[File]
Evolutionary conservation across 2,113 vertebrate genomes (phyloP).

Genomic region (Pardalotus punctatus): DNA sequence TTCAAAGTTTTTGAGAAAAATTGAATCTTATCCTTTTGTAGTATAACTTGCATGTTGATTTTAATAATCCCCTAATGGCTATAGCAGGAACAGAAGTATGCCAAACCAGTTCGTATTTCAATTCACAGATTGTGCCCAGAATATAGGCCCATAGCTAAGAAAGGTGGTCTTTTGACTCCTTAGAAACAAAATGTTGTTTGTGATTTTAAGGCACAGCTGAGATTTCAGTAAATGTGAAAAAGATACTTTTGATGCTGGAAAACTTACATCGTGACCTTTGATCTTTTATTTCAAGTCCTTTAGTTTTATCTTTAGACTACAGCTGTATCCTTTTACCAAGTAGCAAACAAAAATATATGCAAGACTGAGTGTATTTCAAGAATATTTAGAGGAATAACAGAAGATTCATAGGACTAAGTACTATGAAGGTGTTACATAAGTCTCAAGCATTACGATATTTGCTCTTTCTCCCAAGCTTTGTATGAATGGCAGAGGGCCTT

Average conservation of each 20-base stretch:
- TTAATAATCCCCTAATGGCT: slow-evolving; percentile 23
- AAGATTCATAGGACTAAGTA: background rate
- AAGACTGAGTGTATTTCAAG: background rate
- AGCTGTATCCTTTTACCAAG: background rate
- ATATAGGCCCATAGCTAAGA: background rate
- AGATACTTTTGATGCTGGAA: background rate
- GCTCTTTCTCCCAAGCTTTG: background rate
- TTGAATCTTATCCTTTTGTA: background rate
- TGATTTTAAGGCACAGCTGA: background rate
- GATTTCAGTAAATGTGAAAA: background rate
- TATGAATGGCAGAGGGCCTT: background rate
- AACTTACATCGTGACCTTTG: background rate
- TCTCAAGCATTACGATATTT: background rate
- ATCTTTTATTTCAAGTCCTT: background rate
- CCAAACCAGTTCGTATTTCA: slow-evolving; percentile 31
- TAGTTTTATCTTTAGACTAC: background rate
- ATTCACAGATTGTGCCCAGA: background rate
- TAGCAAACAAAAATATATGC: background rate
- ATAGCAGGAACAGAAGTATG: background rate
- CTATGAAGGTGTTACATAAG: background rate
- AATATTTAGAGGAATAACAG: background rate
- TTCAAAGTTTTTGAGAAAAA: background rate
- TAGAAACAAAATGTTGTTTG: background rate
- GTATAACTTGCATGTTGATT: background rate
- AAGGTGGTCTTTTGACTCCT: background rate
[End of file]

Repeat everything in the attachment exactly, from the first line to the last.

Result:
Evolutionary conservation across 2,113 vertebrate genomes (phyloP).

Genomic region (Pardalotus punctatus): DNA sequence TTCAAAGTTTTTGAGAAAAATTGAATCTTATCCTTTTGTAGTATAACTTGCATGTTGATTTTAATAATCCCCTAATGGCTATAGCAGGAACAGAAGTATGCCAAACCAGTTCGTATTTCAATTCACAGATTGTGCCCAGAATATAGGCCCATAGCTAAGAAAGGTGGTCTTTTGACTCCTTAGAAACAAAATGTTGTTTGTGATTTTAAGGCACAGCTGAGATTTCAGTAAATGTGAAAAAGATACTTTTGATGCTGGAAAACTTACATCGTGACCTTTGATCTTTTATTTCAAGTCCTTTAGTTTTATCTTTAGACTACAGCTGTATCCTTTTACCAAGTAGCAAACAAAAATATATGCAAGACTGAGTGTATTTCAAGAATATTTAGAGGAATAACAGAAGATTCATAGGACTAAGTACTATGAAGGTGTTACATAAGTCTCAAGCATTACGATATTTGCTCTTTCTCCCAAGCTTTGTATGAATGGCAGAGGGCCTT

Average conservation of each 20-base stretch:
- TTAATAATCCCCTAATGGCT: slow-evolving; percentile 23
- AAGATTCATAGGACTAAGTA: background rate
- AAGACTGAGTGTATTTCAAG: background rate
- AGCTGTATCCTTTTACCAAG: background rate
- ATATAGGCCCATAGCTAAGA: background rate
- AGATACTTTTGATGCTGGAA: background rate
- GCTCTTTCTCCCAAGCTTTG: background rate
- TTGAATCTTATCCTTTTGTA: background rate
- TGATTTTAAGGCACAGCTGA: background rate
- GATTTCAGTAAATGTGAAAA: background rate
- TATGAATGGCAGAGGGCCTT: background rate
- AACTTACATCGTGACCTTTG: background rate
- TCTCAAGCATTACGATATTT: background rate
- ATCTTTTATTTCAAGTCCTT: background rate
- CCAAACCAGTTCGTATTTCA: slow-evolving; percentile 31
- TAGTTTTATCTTTAGACTAC: background rate
- ATTCACAGATTGTGCCCAGA: background rate
- TAGCAAACAAAAATATATGC: background rate
- ATAGCAGGAACAGAAGTATG: background rate
- CTATGAAGGTGTTACATAAG: background rate
- AATATTTAGAGGAATAACAG: background rate
- TTCAAAGTTTTTGAGAAAAA: background rate
- TAGAAACAAAATGTTGTTTG: background rate
- GTATAACTTGCATGTTGATT: background rate
- AAGGTGGTCTTTTGACTCCT: background rate